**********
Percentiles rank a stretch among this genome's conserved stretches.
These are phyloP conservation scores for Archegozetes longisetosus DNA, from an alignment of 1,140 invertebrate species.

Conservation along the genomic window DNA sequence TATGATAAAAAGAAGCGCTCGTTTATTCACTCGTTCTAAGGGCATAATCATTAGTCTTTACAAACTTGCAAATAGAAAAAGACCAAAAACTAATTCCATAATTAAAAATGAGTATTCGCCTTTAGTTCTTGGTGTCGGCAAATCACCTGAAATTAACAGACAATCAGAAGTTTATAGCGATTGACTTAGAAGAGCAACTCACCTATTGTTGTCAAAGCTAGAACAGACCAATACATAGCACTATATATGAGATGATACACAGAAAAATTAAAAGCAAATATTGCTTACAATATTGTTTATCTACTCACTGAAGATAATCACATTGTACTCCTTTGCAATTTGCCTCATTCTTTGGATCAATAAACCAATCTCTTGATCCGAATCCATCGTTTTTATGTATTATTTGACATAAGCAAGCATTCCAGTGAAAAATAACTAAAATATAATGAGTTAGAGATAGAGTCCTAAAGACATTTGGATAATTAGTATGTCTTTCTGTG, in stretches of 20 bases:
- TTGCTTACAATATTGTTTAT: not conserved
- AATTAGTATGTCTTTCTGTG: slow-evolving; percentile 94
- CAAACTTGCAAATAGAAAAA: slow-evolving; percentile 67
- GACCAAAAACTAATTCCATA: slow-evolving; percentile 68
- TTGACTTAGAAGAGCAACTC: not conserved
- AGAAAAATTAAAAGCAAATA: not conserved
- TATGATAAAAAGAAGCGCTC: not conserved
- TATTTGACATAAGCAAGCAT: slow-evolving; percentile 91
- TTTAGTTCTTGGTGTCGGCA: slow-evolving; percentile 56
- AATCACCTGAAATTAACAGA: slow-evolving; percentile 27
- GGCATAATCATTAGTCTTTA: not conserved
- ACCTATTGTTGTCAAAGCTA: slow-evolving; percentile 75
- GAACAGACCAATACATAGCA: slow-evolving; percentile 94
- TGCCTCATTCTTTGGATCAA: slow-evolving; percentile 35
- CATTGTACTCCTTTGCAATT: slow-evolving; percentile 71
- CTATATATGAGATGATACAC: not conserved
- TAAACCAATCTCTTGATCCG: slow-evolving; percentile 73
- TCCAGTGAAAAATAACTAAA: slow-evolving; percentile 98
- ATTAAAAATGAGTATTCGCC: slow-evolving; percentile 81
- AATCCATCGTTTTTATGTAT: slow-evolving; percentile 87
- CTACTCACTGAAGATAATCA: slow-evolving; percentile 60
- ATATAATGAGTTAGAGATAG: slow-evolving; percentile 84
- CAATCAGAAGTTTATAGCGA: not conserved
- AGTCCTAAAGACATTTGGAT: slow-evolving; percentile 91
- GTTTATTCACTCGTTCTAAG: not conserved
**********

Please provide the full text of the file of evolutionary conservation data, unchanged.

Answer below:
Percentiles rank a stretch among this genome's conserved stretches.
These are phyloP conservation scores for Archegozetes longisetosus DNA, from an alignment of 1,140 invertebrate species.

Conservation along the genomic window DNA sequence TATGATAAAAAGAAGCGCTCGTTTATTCACTCGTTCTAAGGGCATAATCATTAGTCTTTACAAACTTGCAAATAGAAAAAGACCAAAAACTAATTCCATAATTAAAAATGAGTATTCGCCTTTAGTTCTTGGTGTCGGCAAATCACCTGAAATTAACAGACAATCAGAAGTTTATAGCGATTGACTTAGAAGAGCAACTCACCTATTGTTGTCAAAGCTAGAACAGACCAATACATAGCACTATATATGAGATGATACACAGAAAAATTAAAAGCAAATATTGCTTACAATATTGTTTATCTACTCACTGAAGATAATCACATTGTACTCCTTTGCAATTTGCCTCATTCTTTGGATCAATAAACCAATCTCTTGATCCGAATCCATCGTTTTTATGTATTATTTGACATAAGCAAGCATTCCAGTGAAAAATAACTAAAATATAATGAGTTAGAGATAGAGTCCTAAAGACATTTGGATAATTAGTATGTCTTTCTGTG, in stretches of 20 bases:
- TTGCTTACAATATTGTTTAT: not conserved
- AATTAGTATGTCTTTCTGTG: slow-evolving; percentile 94
- CAAACTTGCAAATAGAAAAA: slow-evolving; percentile 67
- GACCAAAAACTAATTCCATA: slow-evolving; percentile 68
- TTGACTTAGAAGAGCAACTC: not conserved
- AGAAAAATTAAAAGCAAATA: not conserved
- TATGATAAAAAGAAGCGCTC: not conserved
- TATTTGACATAAGCAAGCAT: slow-evolving; percentile 91
- TTTAGTTCTTGGTGTCGGCA: slow-evolving; percentile 56
- AATCACCTGAAATTAACAGA: slow-evolving; percentile 27
- GGCATAATCATTAGTCTTTA: not conserved
- ACCTATTGTTGTCAAAGCTA: slow-evolving; percentile 75
- GAACAGACCAATACATAGCA: slow-evolving; percentile 94
- TGCCTCATTCTTTGGATCAA: slow-evolving; percentile 35
- CATTGTACTCCTTTGCAATT: slow-evolving; percentile 71
- CTATATATGAGATGATACAC: not conserved
- TAAACCAATCTCTTGATCCG: slow-evolving; percentile 73
- TCCAGTGAAAAATAACTAAA: slow-evolving; percentile 98
- ATTAAAAATGAGTATTCGCC: slow-evolving; percentile 81
- AATCCATCGTTTTTATGTAT: slow-evolving; percentile 87
- CTACTCACTGAAGATAATCA: slow-evolving; percentile 60
- ATATAATGAGTTAGAGATAG: slow-evolving; percentile 84
- CAATCAGAAGTTTATAGCGA: not conserved
- AGTCCTAAAGACATTTGGAT: slow-evolving; percentile 91
- GTTTATTCACTCGTTCTAAG: not conserved